The frustrations of teachers are legend, but in the cacophony of complaining we sometimes forget to boast of the wonders of being an educator. Much like being a parent we can get caught up in the day to day routines and problems that sometime blind us from seeing the pure joys. It takes a bit of stepping back to gain the perspective that reveals our sense of purpose and meaning.

I know that I did not reach every heart and mind that I attempted to touch. There are probably even those who disliked me for one reason or another. As with anything I have fans and I have detractors, but on the whole I believe that I made some kind of difference in making this world of ours a bit better place to be. The value of that is priceless to me, and I would not be willing to give up even one day of my many years as a teacher for monetary profit.

Each kind of job and each person has value for our society. We really do need everyone and to rank the importance of work would be silly, but an argument might be made that teachers make it possible for the remarkable diversity of skills and talents that bring progress and innovation into our lives. We build the foundations from which all else springs. It is a breathtaking responsibility to consider.

I worry that we are somehow diminishing the importance of teaching these days. All too often I hear people arguing that they would never encourage a bright young individual to participate in such a terrible profession. I hear parents shudder when one of their children expresses an interest in being an educator. They worry that talents will be wasted in a job that lacks respect and a salary commensurate with intellect. They attempt to steer their sons and daughters into more prosperous and promising professions.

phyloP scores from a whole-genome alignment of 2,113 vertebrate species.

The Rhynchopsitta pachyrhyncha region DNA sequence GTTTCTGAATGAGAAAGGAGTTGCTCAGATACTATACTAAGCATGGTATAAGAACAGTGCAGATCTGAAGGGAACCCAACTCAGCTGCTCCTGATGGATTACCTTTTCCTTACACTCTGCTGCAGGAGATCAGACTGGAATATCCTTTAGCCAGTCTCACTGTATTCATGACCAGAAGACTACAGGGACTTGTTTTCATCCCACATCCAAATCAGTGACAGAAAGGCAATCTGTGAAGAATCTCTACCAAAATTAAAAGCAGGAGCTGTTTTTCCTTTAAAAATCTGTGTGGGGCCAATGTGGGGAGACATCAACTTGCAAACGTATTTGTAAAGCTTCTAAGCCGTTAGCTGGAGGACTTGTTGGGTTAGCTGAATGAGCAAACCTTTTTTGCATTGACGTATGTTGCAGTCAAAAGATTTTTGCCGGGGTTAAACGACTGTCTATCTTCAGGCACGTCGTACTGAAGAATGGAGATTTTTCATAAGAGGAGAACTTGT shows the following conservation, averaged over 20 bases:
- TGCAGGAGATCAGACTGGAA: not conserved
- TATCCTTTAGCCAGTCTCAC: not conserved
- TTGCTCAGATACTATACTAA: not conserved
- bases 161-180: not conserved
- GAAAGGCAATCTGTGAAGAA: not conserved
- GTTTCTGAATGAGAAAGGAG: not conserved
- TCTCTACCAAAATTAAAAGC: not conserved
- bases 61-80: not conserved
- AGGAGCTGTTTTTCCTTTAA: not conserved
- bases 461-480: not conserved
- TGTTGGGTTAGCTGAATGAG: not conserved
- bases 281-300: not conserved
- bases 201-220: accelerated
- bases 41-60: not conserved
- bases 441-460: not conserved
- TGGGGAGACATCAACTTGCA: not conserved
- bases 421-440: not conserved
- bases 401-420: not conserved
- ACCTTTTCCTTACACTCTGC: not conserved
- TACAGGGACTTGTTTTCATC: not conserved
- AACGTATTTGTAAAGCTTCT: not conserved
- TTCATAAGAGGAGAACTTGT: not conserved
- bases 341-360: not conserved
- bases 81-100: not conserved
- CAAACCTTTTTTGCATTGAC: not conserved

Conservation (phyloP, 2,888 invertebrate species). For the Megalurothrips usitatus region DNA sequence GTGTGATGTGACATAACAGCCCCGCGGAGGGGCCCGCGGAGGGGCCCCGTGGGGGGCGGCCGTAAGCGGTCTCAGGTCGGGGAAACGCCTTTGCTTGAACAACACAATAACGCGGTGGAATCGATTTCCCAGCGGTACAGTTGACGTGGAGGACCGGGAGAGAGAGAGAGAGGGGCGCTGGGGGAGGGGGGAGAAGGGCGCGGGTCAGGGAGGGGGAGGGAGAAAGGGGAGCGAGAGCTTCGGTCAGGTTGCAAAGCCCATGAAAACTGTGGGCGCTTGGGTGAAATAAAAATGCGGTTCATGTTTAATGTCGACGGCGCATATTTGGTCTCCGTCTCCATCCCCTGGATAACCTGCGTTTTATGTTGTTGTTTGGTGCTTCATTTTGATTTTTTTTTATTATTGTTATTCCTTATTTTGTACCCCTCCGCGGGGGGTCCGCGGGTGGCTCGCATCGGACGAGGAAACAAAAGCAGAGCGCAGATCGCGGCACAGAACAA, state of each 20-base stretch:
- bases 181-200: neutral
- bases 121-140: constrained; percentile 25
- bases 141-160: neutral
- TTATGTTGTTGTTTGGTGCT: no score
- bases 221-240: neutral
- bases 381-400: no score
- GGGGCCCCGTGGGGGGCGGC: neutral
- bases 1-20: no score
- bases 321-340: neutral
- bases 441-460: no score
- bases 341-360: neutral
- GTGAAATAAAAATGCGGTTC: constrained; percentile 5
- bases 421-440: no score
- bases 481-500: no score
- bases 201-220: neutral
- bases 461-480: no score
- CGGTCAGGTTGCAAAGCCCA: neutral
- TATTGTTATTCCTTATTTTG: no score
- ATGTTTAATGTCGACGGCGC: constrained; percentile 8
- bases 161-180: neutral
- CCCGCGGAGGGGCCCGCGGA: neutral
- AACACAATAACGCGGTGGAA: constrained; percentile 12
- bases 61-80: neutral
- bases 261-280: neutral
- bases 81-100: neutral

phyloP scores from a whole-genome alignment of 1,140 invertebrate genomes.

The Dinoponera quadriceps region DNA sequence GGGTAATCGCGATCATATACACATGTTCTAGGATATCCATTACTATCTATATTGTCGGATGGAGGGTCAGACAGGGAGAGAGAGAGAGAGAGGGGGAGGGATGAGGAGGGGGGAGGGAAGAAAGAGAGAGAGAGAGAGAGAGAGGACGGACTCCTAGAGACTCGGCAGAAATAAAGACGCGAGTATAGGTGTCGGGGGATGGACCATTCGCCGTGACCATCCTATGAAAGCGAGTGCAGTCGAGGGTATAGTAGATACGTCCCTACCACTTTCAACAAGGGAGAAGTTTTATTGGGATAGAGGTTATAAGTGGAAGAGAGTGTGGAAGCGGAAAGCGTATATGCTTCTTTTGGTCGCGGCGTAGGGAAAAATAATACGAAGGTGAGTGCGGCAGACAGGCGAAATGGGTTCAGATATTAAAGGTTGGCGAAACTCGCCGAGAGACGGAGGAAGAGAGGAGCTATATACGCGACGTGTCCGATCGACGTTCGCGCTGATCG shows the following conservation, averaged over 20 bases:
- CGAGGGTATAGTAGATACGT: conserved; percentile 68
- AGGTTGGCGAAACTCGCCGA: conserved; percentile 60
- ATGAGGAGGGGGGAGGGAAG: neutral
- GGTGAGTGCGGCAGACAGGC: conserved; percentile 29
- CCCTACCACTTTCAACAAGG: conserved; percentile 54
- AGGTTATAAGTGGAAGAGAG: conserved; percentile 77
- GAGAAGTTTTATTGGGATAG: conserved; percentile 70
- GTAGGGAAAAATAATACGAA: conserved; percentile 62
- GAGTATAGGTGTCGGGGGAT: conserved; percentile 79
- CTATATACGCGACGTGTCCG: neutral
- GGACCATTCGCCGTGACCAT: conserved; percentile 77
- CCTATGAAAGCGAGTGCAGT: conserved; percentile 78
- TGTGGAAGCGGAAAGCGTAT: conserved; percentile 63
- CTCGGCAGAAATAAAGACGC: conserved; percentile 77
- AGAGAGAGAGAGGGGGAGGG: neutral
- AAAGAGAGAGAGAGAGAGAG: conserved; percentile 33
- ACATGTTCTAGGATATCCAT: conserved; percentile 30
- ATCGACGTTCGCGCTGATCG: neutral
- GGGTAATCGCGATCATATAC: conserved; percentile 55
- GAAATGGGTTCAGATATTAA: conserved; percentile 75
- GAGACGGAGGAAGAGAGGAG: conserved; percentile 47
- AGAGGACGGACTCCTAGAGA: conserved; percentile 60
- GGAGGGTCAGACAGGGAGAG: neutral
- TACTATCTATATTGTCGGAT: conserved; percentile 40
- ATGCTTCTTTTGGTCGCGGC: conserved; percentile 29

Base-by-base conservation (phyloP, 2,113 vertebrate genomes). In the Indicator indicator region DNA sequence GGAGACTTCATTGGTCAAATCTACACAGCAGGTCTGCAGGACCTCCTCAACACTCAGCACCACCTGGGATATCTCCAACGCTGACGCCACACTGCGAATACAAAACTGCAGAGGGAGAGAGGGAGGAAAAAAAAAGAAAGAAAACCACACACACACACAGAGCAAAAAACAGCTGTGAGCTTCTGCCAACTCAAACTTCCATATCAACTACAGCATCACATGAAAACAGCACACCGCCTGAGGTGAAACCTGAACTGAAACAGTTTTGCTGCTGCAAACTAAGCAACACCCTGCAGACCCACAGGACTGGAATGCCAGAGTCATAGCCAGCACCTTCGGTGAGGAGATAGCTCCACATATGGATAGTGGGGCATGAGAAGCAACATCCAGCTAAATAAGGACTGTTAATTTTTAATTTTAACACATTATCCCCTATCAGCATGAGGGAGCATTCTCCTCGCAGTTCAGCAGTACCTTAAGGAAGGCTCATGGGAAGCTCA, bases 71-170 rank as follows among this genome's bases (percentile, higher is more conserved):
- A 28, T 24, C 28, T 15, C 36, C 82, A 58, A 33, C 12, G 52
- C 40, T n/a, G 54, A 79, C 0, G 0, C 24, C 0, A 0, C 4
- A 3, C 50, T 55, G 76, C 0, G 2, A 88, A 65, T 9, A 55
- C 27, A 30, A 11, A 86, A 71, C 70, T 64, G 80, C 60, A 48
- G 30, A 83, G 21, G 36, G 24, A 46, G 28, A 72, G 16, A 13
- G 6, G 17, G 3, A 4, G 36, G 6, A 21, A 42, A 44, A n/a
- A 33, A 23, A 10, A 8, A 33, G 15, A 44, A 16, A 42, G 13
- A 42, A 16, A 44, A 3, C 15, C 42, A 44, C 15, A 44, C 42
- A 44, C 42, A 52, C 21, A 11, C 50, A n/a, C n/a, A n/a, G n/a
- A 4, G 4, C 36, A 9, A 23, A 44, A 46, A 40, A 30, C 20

It saddens me that I so often find myself defending the occupation to which I devoted so much of my life. I am questioned as to why I didn’t pursue more stimulating and lucrative fields. I sense that some see my choice as a kind of failure to use my talents to their fullest.

Then I go out to dinner with a colleague and three phenomenal young women whom I once taught and I remember again how glorious it felt to go to work each and every day. I know in my heart that mine was a true vocation and that those of us lucky enough to find our true reason for  existence have something that no amount of money or even regard will ever buy. I am and always will be a teacher. I bear that designation proudly and without regret. 

In Search of a Better Way

We were racing to an appointment in a driving rain when we spotted him standing by the side of the road. He was one of the far too many souls who spend their days hoping to get donations from passersby. Most of them appear to be mentally ill, alcoholic or strung out on drugs, but he was different. He was young and appeared to be healthy save for the stub that had once been his right arm. It dangled just above the place where his elbow had been. In the brief moment of our passing I wondered what horrific event had left him in this state. Was he a veteran who had been injured in the war? Had a terrible accident of some kind left him this way? Did he have diabetes?

I would never know the story behind this man, but I would find myself thinking about him long after seeing him. I was saddened that we had not had to opportunity to stop and give him a donation. I wondered why he had not been better rehabilitated so that he might find more meaningful work than begging on the street. I thought of the person he was before this happened to him. It seemed quite sad that his life was not better and I wondered why.

In cities all over the world there are souls whose lives have been utterly changed by injuries, addictions and mental illnesses. They sometimes wander aimlessly among us and we often want to look away when we see them. We never know quite what to do to help them. We worry that just handing them money will only insure that their problems will never be fully addressed. We wonder if it is right or wrong to give them a handout. We think that doing so might only feed their addictions or insure that they will remain on the streets. Surely, we think there must be something positive that we might do to help. They haunt us because they seem so very lost, and yet we know that they are sons, daughters, perhaps even mothers or fathers.